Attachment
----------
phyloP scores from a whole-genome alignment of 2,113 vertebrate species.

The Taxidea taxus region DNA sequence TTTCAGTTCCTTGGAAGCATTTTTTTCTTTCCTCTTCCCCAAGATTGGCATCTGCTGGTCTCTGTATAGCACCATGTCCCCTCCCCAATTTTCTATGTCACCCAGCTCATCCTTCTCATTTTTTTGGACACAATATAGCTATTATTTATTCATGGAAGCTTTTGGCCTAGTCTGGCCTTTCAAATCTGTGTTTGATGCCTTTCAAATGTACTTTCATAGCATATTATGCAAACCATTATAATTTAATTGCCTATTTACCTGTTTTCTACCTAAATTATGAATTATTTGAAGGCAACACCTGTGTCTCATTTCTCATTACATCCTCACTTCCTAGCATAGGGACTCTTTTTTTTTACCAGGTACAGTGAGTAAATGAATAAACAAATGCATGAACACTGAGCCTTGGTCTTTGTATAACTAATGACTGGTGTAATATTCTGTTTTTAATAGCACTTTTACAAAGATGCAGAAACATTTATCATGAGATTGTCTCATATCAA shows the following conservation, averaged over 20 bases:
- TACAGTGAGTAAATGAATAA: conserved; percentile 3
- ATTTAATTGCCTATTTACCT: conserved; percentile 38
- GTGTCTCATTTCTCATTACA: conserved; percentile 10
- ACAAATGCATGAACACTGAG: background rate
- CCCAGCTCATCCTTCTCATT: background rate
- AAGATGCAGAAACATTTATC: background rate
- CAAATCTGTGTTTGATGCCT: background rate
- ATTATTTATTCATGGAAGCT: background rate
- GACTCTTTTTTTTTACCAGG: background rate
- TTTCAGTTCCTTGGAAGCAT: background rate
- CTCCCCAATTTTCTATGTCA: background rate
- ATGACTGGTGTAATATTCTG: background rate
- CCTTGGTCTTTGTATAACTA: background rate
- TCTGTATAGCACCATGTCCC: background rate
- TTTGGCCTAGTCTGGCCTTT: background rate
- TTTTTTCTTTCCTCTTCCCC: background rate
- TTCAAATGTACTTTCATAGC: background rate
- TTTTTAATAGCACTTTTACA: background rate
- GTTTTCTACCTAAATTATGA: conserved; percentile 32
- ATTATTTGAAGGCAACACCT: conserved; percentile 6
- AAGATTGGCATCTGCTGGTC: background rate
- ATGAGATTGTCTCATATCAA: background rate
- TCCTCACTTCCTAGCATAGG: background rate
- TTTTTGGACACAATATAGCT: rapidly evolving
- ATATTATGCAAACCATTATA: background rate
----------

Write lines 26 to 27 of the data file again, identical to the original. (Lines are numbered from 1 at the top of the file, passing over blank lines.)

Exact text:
- TTTTTGGACACAATATAGCT: rapidly evolving
- ATATTATGCAAACCATTATA: background rate